If you’re not totally happy with the way your career is going, it may be time to harness the power of reinventing yourself. This may sound like a phrase of buzzwords, but it just means taking the initiative to steer your life in the direction you’d like it to go. It can also mean moving away from a crummy roommate or making new friends, but we’ll focus on the job aspects. The chances are good that you’re going to change your own situation many times over your lifetime, there’s no reason you can’t start early. If you feel like it’s time for a change, there a few things you can do to set yourself up for a smooth reinvention transition.
Factor in Your Skills
If you dread your workdays with your current position as a statistician but stay up all night weaving hair dolls that sell on Etsy like hotcakes, maybe you’re in the wrong profession. Give yourself permission to follow your aptitudes and dreams, you may be surprised at how lucrative they can be. The U.S. Department of Labor suggests using these tools to help you discover your interests and abilities.
When you want to reinvent yourself, continuing your education can be helpful. The classes you take on your time off will let you know if you even like the field you’re thinking of switching to. How quickly you’re picking up the information can give you some indication of your talent level for the career.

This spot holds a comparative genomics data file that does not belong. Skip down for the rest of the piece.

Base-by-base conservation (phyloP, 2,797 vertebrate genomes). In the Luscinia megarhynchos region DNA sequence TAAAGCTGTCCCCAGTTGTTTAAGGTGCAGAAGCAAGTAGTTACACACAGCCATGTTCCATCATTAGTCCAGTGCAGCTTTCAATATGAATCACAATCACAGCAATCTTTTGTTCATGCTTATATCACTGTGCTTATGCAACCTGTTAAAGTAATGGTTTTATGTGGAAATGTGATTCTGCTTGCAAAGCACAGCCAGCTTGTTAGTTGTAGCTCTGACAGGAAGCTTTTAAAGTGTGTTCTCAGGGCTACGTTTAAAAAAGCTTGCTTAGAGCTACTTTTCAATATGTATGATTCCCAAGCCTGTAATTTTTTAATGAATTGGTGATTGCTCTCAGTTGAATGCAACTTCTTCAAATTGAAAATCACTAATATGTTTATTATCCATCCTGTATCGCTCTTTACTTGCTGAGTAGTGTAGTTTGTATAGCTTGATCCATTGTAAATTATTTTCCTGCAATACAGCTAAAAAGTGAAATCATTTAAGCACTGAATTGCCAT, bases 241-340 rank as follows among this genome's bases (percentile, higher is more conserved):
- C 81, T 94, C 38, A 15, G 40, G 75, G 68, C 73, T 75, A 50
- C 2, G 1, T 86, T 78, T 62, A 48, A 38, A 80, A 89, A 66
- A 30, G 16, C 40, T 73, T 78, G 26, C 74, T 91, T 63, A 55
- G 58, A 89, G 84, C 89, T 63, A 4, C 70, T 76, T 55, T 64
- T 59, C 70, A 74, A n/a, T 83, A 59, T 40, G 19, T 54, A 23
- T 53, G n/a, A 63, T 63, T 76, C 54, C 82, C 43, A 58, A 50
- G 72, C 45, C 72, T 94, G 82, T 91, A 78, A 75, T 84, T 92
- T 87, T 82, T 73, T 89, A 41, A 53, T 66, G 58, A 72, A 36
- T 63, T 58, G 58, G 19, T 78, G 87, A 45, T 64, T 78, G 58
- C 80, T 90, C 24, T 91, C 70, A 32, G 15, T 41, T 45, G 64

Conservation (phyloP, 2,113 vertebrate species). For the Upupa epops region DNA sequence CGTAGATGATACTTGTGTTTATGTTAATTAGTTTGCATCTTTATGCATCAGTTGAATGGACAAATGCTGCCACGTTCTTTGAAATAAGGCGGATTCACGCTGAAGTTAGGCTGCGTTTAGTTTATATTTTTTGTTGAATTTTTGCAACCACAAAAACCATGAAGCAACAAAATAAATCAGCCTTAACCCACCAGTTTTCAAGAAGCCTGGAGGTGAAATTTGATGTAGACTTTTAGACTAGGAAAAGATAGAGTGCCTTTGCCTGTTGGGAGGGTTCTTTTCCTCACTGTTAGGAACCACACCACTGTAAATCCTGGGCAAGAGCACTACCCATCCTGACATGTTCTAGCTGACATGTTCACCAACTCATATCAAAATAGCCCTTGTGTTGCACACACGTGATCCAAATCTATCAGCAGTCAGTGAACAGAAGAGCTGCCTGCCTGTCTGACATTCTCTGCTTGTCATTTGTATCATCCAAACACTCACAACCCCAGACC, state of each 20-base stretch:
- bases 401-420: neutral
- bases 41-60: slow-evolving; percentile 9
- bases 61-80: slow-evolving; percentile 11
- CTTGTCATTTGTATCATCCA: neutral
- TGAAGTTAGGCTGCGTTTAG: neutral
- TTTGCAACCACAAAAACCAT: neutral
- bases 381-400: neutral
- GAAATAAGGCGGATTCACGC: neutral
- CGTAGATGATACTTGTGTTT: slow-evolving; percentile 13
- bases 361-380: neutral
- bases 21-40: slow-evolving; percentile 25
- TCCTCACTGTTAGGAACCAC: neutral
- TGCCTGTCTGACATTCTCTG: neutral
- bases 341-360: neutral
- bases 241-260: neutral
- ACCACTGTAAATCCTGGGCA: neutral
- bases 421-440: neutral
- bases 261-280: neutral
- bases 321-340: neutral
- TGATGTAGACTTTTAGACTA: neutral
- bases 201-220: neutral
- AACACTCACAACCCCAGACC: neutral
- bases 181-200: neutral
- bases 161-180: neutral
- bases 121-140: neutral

Once you’ve figured out how you want to reinvent yourself, go ahead and start applying to new jobs. Just make sure you give your resume an update. You’re a new person and you want to reflect that on paper. You may have skills, education, and experience relevant to your new prospects that you left off when applying to your old job. Your time volunteering at the chinchilla circus wasn’t important at your accounting job, but it may be when you’re vying for the VP position at the ferret farm.
If you’re going to reinvent yourself, now is the time to kill off any bad habits you may have that are leading to workplace stress. There’s nothing wrong with owning up to your part of the responsibility for any job ire. Tardiness, absences, poor communication skills, and the like can always lead to strife, and if you find these words on your evaluations, try not to let those behaviors follow you to your next career, even if you have really good excuses reasons for being late or using all your sick days.
People may be creatures of habit, but don’t let that stop you from changing yourself for the better. You may be happier for it.